Attractions Disney World

It’s a Small World After All-History of the Iconic Ride

It's a Small World After All- History of the Iconic Ride

Whether you love it or hate, the It’s a Small World Ride is an iconic staple to every visit to both Walt Disney World and Disneyland. It’s a world of laughter and a world of fun as you travel the world on this delightful boat ride. Here are a few fun facts to think about as you travel the world.





The mastermind behind the iconic It’s a Small World ride is Christina Crawford. Crawford’s upbringing wasn’t all smiles and laughter that the ride portrays. Crawfords upbringing by her adoptive mother Joan Crawford in the 1981 film “Mommie Dearest”. The film also mentions the marriage of Christina Crawford to the President of Pepsi Cola, Al Steele. After his death, Crawford became a prominent executive and shareholder where she strong-armed the company to partner with Walt Disney.

Even though Disney was stretched thin with the construction of 4 pavilions at the World’s Fair, but was intrigued when he heard Pepsi’s pitch for a pavilion at the World’s Fair that would contain the “happiest cruise that ever sailed”. However, the Imagineers were less than thrilled as no other business was building more than one pavilion let alone five. However, the boss gets what the boss wants, so the construction began on the 5th pavilion, “It’s a Small World- Salute to UNICEF” with less than 11 months to the start of the World’s Fair.





It's a Small World After All- History of the Iconic Ride

The idea of a boat ride attraction was revolutionary in 1963. The Imagineers built a contained track and a water canal that pushed guests downstream at a pace dictated by Disney. Not only is the creation of a contained boat system memorable, but guests also have a fond memory of the colors and theme throughout the ride.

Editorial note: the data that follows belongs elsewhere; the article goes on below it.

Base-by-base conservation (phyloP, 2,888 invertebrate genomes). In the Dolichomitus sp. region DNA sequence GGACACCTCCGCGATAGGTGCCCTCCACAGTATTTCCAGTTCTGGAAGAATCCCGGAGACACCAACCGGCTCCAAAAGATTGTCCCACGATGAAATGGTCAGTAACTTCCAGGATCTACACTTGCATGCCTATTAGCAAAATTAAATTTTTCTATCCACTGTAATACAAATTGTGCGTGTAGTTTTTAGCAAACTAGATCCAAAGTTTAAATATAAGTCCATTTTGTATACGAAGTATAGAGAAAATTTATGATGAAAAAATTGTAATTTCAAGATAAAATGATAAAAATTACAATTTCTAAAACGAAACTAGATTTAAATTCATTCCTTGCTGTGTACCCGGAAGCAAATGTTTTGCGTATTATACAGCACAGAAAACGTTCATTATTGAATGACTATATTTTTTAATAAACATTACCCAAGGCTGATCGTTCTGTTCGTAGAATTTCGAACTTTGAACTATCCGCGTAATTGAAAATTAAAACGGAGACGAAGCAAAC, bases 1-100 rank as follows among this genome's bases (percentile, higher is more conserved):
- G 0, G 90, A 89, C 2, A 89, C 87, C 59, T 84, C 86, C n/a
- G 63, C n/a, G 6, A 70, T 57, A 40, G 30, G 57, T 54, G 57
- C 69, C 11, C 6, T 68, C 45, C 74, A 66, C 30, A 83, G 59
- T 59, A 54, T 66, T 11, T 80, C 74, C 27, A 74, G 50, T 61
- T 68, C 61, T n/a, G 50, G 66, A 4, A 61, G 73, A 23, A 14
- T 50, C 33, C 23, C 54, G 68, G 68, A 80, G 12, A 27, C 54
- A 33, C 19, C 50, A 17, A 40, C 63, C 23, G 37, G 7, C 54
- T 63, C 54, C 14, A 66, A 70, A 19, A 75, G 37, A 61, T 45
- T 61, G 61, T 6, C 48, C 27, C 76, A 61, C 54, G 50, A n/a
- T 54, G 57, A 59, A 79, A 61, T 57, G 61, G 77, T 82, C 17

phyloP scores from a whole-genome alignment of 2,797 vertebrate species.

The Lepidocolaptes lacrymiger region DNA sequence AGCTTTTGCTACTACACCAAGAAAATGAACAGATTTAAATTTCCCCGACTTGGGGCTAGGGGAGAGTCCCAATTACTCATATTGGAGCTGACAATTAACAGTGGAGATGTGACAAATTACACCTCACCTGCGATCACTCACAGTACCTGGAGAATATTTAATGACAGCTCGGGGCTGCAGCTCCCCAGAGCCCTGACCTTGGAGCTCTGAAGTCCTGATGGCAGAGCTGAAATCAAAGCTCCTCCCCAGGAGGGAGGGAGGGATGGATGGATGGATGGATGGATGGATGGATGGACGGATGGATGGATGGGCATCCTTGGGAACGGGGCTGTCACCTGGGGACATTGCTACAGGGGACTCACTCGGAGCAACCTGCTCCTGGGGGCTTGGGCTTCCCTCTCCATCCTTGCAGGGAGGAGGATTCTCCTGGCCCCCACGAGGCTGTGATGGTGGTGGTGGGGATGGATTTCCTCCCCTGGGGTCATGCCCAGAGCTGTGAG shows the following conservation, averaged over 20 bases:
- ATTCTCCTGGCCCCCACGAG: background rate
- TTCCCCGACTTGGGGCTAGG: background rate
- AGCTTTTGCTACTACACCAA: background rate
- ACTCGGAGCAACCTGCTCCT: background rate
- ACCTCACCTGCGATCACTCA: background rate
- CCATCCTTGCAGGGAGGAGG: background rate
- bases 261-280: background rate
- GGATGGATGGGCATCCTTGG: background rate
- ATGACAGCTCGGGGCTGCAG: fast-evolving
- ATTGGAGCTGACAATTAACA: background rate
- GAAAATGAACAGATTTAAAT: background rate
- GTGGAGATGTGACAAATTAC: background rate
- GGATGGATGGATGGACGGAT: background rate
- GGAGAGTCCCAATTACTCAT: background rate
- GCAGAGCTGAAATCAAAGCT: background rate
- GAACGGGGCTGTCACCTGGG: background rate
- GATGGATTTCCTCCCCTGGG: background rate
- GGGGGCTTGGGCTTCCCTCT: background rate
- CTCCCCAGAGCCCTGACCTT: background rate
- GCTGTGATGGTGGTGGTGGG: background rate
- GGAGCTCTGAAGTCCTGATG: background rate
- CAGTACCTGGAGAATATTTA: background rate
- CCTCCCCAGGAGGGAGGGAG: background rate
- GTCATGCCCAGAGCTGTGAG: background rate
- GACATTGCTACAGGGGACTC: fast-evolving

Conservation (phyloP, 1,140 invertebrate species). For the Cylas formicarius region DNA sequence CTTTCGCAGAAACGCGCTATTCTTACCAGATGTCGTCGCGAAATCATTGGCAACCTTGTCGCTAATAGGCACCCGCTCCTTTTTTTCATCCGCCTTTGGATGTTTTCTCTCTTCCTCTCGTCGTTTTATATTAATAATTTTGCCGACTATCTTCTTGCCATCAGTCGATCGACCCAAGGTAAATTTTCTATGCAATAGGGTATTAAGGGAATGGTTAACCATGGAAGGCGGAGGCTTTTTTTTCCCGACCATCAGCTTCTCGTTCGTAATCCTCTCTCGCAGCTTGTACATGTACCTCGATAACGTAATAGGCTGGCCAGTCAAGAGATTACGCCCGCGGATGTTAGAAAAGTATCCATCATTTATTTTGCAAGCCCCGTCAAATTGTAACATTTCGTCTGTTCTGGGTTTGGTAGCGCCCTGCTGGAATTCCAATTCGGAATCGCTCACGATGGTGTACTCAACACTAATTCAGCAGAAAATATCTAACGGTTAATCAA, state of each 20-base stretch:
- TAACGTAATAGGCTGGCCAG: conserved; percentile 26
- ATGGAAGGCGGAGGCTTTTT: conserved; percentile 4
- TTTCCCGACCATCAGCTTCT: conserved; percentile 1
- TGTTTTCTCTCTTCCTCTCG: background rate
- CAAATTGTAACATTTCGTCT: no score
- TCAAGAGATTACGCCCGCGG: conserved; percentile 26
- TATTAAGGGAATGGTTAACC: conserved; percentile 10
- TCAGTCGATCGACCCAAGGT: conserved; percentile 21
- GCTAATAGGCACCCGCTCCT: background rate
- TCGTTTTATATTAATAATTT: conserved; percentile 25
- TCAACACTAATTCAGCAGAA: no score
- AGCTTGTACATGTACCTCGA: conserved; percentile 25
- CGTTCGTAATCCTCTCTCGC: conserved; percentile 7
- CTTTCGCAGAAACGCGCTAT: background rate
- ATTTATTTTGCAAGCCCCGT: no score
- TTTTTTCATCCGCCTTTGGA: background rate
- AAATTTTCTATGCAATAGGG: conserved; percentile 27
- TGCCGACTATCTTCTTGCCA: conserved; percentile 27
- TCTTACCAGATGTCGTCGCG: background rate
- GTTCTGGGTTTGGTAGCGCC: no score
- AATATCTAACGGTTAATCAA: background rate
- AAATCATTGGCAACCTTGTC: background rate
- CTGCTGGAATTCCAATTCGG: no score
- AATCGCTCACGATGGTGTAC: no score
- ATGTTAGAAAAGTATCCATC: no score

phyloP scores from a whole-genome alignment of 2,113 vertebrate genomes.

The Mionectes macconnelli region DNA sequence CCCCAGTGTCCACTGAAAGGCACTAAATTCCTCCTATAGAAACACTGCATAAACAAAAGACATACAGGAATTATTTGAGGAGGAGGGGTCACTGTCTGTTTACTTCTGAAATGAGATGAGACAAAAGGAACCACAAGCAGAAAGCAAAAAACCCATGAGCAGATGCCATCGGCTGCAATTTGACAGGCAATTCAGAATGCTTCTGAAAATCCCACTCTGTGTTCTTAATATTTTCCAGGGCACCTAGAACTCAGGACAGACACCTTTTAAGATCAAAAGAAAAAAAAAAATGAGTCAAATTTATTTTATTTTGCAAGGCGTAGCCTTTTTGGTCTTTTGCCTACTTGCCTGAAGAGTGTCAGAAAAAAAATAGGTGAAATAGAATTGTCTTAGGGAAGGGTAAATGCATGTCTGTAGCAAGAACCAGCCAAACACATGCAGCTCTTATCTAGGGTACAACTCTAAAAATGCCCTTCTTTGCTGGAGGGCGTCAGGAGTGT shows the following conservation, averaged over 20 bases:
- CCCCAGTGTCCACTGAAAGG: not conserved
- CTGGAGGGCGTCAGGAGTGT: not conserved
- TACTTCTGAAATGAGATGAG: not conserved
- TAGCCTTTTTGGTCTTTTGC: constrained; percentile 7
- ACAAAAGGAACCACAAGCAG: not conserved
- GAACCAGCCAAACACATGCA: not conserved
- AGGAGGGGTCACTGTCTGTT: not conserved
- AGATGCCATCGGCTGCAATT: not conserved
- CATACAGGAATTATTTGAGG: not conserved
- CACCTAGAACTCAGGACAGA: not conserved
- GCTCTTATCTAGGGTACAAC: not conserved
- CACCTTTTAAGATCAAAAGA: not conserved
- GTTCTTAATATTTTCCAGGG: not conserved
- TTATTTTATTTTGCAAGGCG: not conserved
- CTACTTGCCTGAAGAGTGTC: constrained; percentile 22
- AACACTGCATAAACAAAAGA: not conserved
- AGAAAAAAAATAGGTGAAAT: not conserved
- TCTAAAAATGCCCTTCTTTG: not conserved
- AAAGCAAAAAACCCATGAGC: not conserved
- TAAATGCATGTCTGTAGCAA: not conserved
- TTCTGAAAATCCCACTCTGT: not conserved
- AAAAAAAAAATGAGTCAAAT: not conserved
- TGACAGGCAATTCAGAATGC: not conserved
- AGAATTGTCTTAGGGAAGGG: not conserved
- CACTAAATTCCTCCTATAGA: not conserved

Mary Blair was working at Walt Disney’s team as an art director in 1940 before formally leaving the company after the release of Peter Pan in 1953 to do freelance graphic design and illustration. Blair was enjoying her time as a freelance illustrator of the Little Golden Books, ultimately working on five of the books. However, as the World’s Fair approached Disney knew he needed Blair’s expertise for the It’s a Small World ride in order for it to be successful.





Blair’s sense of color was legendary which allowed her to create the color schemes throughout the ride becoming the go-to Imagineer for the backgrounds and colors of It’s a Small World which accentuated the puppets and their costumes.

The Sherman brothers put the final touches on this iconic ride with the most well-known song, which ultimately could have been a musical nightmare. However, the brothers had originally imagined each national anthem playing as guests passed through each country which proved to be a logistical nightmare. Instead, the Sherman brothers played off the fear of nuclear war by creating a song demonstrating the belief in a better tomorrow by pointing out the similarities of everyone in the world.

With the dream team working together Disney has officially made the most iconic ride of all time that was well before its time. Is It’s a Small World ride one of your must-dos when visiting the parks?






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